Stables + Courtyard

Stables + Courtyard

Front Elevation

Front Elevation


The visitor may wonder at a priory having such a magnificent house. The priory was a 12th-century Augustinian foundation, dedicated to St Oswald, supported initially by Robert de Lacy of Pontefract, and Thurstan of York. By about 1114, Aldulf, confessor to Henry I of England, was prior of a group of regular canons at Nostell. As part of the Dissolution of the Monasteries, the priory was closed in 1540. After the dissolution the lands of the priory came into the possession of Sir Thomas Gargrave, a High Sheriff of Yorkshire, Speaker of the House of Commons and president of the Council of the North. The estate was purchased in 1654 by the London alderman, Sir Rowland Winn, after the owner was declared bankrupt in 1650. Construction of the present house started in 1733, and the furniture, furnishings and decorations made for the house remain in situ. The Winns were textile merchants in London, George Wynne of Gwydir was appointed Draper to Elizabeth I, his grandson, Sir George Winn was created 1st Baronet of Nostell in 1660 and the family subsequently owed its wealth to the coal under the estate, and later from leasing land in Lincolnshire for mining iron ore during the Industrial Revolution.


Robert Adam was commissioned to design additional wings, only one of which was completed, and complete the state rooms. Adam added a double staircase to the front of the house, and designed buildings on the estate, including the stable block. Nostell Priory is home to a large collection of Chippendale furniture, all made for the house. Thomas Chippendale was born in Otley in 1718 and had workshops in St Martins Lane, London. The Nostell Priory art collection includes The Procession to Calvary by Pieter Brueghel the Younger, William Hogarth's Scene from Shakespeare's The Tempest - the first depiction in a painting of any scene from Shakespeare's plays - and a self-portrait by Angelica Kauffman, as well as Rowland Lockey's copy of the painting by Hans Holbein (c1527 but now lost) of Sir Thomas More and his family; this copy was commissioned in 1592 by the More family and came to Nostell in the 18th century, and is said to be the most faithful to the destroyed original. A longcase clock, with an almost completely wooden internal mechanism, made by John Harrison in 1717, is housed in the billiard room. Harrison, whose father Henry is thought to have been an estate carpenter, was born within half a mile of the estate. He was referred to as John "Longitude" Harrison, after devoting his life to solving the problem of finding longitude at sea by creating an accurate marine timekeeper. Known as H4, this chronometer can be seen at the Royal Observatory, Greenwich.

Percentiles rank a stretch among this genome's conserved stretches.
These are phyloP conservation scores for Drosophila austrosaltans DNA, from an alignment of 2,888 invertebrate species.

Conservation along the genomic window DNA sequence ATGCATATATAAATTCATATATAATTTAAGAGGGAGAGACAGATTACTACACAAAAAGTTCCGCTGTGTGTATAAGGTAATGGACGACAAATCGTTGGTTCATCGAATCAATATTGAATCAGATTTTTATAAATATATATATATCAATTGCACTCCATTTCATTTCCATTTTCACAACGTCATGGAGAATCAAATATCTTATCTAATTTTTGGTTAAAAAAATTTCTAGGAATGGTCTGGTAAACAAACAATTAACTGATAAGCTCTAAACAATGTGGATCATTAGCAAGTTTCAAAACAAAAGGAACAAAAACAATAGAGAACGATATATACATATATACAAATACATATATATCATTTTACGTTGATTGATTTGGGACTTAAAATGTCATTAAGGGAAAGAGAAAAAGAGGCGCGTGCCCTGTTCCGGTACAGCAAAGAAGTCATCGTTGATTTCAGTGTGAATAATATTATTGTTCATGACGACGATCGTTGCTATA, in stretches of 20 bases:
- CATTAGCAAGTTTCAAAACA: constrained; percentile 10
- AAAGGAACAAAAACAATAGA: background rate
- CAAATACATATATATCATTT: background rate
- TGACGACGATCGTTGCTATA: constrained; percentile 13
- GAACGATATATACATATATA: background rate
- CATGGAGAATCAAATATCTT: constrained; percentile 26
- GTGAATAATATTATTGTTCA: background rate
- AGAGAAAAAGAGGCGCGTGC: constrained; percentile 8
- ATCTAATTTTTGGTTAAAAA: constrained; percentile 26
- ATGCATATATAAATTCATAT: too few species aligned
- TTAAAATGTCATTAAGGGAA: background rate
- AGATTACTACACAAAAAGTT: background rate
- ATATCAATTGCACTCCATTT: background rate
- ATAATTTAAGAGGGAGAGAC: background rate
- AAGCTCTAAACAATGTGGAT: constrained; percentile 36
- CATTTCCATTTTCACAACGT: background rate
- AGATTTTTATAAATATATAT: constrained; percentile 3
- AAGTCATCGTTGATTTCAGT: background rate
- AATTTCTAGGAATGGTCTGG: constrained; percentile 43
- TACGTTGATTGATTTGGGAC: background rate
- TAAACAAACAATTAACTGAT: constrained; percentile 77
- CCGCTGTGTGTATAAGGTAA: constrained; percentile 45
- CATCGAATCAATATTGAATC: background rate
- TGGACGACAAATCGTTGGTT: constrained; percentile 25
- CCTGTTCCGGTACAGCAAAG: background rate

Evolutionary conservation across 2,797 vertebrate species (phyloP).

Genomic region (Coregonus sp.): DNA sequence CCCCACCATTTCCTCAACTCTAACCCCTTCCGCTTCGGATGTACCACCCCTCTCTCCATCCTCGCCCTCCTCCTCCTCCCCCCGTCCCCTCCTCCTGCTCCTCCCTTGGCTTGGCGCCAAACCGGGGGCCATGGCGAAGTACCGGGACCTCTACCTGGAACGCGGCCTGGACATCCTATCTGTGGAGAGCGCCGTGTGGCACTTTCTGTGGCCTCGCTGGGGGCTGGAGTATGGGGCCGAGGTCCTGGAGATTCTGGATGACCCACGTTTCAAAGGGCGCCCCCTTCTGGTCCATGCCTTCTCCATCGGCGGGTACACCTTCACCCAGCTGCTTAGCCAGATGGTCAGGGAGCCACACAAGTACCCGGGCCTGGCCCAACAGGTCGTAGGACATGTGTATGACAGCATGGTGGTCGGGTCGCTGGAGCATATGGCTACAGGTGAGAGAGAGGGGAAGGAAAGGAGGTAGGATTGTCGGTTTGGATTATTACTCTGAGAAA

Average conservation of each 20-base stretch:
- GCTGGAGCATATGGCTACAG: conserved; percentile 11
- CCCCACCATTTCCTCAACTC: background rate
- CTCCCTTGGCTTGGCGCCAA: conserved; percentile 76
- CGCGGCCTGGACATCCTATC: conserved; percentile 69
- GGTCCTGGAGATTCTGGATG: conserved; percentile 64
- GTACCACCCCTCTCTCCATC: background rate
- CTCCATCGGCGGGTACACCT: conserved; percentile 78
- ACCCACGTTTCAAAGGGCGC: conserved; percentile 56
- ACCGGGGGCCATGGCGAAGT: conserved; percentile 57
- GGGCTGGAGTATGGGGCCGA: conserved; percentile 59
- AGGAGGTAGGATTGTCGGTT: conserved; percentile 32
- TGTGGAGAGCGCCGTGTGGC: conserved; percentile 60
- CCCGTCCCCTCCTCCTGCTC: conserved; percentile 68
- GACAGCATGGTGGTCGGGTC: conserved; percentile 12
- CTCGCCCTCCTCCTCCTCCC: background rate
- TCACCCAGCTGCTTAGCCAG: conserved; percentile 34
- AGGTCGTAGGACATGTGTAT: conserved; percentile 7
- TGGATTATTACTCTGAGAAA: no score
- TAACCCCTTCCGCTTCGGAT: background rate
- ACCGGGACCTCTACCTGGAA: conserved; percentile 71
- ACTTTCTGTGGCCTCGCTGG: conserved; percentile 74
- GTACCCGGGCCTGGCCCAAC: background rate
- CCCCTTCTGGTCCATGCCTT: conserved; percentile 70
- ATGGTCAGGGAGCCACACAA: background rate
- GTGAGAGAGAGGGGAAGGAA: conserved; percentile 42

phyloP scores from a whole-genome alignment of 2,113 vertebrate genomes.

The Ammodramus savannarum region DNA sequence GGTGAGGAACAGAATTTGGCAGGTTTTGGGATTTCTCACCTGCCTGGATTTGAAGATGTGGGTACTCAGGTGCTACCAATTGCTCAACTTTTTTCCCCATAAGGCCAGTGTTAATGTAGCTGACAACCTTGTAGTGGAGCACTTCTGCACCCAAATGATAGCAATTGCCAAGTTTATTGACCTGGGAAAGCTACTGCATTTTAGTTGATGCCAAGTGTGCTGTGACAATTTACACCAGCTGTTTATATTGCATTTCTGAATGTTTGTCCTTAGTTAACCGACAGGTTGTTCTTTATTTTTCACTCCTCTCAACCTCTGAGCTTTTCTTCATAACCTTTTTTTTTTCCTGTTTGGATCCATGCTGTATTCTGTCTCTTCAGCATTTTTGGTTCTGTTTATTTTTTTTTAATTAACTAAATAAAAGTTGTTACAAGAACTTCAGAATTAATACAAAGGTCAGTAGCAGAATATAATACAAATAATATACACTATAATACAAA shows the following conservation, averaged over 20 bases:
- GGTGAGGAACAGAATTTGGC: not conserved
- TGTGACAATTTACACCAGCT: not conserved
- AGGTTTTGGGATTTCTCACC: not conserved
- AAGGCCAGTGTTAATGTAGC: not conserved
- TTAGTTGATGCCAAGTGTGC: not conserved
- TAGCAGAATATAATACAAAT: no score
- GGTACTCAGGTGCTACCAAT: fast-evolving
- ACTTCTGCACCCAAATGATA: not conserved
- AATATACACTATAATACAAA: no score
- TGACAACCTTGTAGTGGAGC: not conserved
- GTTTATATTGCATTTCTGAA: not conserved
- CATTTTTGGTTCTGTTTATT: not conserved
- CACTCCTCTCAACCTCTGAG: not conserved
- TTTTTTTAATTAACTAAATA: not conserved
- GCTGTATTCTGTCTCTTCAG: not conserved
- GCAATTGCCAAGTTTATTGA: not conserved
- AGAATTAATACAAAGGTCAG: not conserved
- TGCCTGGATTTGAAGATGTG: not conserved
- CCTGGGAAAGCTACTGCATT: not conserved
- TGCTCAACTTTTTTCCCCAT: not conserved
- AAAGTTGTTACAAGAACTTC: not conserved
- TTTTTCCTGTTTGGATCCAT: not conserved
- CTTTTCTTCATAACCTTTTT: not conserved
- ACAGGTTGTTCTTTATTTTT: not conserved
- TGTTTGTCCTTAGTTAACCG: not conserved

Nostell Priory occupies 121 hectares (300 acres) of parkland. Within the grounds and gardens are lakeside walks and a collection of rhododendrons and azaleas. The main facade of the house faces east towards a grass vista. Leading to the lake on the west side of the house is the west lawn. The parkland has lakeside and woodland walks, views of the druid's bridge and walks to the restored Obelisk Lodge through wildflower meadows. An electric buggy runs between the car park and visitor reception upon request. Adapted toilets on the ground floor of the house and in the car park. Grounds - partly accessible, there is a map of the accessible route. Two single-seater PMVs, booking essential. Building - level entrance. Stairs to other floors, lift available. Function Suite: level entrance. Three wheelchairs for use outside and inside the house, booking essential. Dogs on leads welcome in the park and there is a dog walking area close to the car park. Assistanceg dogs are welcome throughout. Lift is small and wheelchair users/electric PMV users may have to transfer to one of the smaller units to see the state rooms.


Location : Doncaster Road, Nostell, near Wakefield, West Yorkshire WF4 1QE

Transport: Fitzwilliam (National Rail) 1 mile. Bus Routes : 496, 495 (Arriva) and 223 (BHL Coaches) stop outside.

Opening Times : House - Wednesday to Sunday - 13:00 to 17:00; 11:00 to 12:00 for guided tours.

Opening Times : Gardens - Daily - 10:00 to 17:00.

Tickets : House + Gardens - Adults £10.50;  Children £5.25.

Tickets : Gardens Only - Adults £6.60;  Children £3.30.

Tel: 01924 863892